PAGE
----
Critics and scholars closely identify Aguilar's work with Chicana feminism; one writer observes that "Aguilar consciously moves away from the societally normative images of Chicana female bodies and disassociates them from male-centered nostalgia or idealizations."[27] Chon A. Noriega, director of the Chicano Studies Research Center at University of California, Los Angeles, notes that Aguilar is unusual for the way she "collaborates with subjects who are her peers so that her works is not about power differentials between photographer and subject as is often, if implicitly the case with ... the social documentary tradition itself."[28] Her more recent self-portraits, according to critics, navigate her personal intersection of identities as Latina, lesbian, dyslexic, and obese.[19] Her best known series is often considered to be Latina Lesbians, (1986–89)[1] which she started in order to help show a positive image of Latina lesbians for a mental health conference.[8] Other popular works include Clothed/Unclothed (1990–94), Plush Pony (1992), and Grounded (2006–07), with the latter being her first body of work done in color.[citation needed] Reviewer A. M. Rousseau notes: "[Aguilar] makes public what is most private. By this risky act she transgresses familiar images of representation of the human body and replaces stereotypes with images of self-definition. She reclaims her body for herself."[7]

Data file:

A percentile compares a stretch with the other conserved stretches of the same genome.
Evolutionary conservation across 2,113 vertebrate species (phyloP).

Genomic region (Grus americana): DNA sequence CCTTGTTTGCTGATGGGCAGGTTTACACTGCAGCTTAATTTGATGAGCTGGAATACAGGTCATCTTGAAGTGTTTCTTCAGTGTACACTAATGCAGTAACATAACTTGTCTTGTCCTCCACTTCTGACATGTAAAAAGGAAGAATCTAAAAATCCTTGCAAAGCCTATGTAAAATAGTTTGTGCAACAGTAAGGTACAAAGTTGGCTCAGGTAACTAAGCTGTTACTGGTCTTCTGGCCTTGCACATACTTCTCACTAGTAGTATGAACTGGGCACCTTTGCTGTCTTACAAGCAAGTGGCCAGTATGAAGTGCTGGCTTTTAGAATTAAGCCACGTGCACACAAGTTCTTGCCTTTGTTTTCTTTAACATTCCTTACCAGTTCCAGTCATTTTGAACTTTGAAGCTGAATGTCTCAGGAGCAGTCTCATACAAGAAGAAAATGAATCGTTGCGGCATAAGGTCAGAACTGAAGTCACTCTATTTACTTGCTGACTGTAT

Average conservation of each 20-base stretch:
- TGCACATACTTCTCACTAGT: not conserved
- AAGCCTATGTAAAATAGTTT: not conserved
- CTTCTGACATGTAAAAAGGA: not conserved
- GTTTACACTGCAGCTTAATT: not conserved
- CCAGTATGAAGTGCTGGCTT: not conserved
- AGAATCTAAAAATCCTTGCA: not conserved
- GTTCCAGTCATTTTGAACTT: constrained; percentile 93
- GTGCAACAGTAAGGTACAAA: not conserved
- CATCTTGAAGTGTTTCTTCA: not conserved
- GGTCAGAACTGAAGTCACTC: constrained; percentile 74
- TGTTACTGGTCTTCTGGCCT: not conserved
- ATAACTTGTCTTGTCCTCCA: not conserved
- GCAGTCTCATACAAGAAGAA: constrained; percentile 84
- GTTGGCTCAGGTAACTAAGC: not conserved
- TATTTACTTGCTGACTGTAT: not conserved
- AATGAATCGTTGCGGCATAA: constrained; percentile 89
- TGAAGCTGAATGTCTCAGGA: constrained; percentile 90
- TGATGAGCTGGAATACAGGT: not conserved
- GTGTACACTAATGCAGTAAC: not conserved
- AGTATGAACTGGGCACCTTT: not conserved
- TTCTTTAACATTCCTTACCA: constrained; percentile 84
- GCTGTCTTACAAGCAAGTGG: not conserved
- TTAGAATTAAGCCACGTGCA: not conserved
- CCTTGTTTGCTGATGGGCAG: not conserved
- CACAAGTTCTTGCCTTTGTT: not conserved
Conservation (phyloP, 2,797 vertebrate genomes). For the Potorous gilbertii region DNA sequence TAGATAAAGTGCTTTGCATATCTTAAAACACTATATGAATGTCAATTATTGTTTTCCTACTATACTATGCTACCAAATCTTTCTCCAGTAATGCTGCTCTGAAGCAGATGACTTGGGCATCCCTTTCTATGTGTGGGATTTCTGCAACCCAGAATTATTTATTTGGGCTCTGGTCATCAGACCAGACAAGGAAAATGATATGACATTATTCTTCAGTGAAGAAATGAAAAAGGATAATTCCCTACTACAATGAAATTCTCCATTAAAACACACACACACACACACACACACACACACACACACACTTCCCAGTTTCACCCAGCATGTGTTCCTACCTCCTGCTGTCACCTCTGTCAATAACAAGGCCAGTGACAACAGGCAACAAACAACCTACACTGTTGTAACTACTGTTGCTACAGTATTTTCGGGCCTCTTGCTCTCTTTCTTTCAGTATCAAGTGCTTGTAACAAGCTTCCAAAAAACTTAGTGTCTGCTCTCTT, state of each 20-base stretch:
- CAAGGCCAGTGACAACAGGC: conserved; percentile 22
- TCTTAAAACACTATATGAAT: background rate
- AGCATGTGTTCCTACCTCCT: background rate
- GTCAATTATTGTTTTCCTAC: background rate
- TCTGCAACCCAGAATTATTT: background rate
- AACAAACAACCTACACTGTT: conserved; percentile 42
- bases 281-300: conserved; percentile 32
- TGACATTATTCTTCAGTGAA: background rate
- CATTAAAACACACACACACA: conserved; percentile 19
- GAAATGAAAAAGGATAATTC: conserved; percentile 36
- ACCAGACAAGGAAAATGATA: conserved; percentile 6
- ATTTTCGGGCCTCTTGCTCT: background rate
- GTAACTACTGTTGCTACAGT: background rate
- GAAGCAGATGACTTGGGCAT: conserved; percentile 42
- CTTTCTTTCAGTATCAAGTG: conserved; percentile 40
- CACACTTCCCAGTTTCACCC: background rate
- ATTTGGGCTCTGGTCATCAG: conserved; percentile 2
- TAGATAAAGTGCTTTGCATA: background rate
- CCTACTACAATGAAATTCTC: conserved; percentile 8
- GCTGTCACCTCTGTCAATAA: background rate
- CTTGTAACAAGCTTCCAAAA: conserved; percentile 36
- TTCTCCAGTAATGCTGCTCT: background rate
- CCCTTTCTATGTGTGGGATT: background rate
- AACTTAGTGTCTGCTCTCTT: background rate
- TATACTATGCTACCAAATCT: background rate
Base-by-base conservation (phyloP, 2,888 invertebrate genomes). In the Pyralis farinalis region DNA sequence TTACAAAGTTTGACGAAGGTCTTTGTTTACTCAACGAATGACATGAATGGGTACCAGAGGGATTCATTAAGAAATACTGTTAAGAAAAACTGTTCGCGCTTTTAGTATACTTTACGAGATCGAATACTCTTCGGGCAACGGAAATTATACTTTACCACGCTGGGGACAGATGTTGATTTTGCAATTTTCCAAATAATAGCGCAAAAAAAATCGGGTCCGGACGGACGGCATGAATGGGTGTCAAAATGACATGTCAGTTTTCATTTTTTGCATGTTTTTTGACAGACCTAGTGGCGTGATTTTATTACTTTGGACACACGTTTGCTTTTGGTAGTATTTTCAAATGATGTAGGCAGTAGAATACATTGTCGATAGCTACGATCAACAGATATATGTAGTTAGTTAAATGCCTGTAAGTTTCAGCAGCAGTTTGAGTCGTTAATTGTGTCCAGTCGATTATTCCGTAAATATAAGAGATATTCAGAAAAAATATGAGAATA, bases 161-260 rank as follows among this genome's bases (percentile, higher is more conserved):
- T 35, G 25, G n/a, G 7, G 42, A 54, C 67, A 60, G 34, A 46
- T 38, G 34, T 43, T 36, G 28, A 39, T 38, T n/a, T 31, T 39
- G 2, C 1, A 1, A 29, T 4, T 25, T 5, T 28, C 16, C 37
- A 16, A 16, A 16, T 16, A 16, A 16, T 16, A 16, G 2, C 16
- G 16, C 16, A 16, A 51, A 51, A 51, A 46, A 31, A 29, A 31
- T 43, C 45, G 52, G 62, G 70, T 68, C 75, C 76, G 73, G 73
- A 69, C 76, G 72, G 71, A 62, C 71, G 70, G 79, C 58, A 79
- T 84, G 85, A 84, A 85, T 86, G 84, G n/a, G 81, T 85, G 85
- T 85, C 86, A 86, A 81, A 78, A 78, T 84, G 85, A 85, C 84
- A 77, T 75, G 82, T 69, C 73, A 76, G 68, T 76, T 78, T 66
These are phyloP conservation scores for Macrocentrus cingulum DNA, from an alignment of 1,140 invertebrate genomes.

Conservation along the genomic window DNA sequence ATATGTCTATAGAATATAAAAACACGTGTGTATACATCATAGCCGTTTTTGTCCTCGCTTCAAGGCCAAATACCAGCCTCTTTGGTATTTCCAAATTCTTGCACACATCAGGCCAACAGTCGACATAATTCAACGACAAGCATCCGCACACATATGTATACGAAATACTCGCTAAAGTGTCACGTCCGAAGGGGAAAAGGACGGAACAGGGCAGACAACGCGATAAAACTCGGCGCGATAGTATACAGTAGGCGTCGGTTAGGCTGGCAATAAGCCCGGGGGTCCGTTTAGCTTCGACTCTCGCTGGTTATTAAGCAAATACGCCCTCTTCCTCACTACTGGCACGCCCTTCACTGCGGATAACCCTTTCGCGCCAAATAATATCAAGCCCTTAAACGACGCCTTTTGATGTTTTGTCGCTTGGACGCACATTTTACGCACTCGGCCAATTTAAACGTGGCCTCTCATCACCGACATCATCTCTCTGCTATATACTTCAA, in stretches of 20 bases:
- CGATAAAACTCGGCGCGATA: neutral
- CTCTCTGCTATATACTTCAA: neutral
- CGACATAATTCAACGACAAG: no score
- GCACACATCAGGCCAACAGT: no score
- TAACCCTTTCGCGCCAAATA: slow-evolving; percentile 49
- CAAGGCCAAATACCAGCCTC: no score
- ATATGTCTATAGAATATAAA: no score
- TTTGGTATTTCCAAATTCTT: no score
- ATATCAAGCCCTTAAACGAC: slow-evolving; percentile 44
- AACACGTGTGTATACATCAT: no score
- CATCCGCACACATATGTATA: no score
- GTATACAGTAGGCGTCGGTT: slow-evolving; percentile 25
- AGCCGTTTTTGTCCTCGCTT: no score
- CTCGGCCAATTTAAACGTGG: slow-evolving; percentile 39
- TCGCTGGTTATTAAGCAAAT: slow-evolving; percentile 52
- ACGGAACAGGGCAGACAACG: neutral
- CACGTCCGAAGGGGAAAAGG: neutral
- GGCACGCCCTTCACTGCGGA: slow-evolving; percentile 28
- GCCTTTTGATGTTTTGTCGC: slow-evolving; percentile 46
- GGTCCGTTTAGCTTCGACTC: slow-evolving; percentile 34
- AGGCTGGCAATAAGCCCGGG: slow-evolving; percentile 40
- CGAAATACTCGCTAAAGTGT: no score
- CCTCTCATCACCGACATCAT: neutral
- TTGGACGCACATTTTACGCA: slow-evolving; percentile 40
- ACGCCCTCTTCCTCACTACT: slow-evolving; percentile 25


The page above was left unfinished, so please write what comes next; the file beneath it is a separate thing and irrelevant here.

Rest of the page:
References[edit]

  1. ^ a b c d e f Leimer, Ann Marie (2008). "Chicana Photography: The Power of Place". National Association for Chicana and Chicano Studies Annual Conference. Retrieved 10 April 2016. 
  2. ^ "Laura Aguilar Show and Tell". UCLA Chicano Studies Research Center.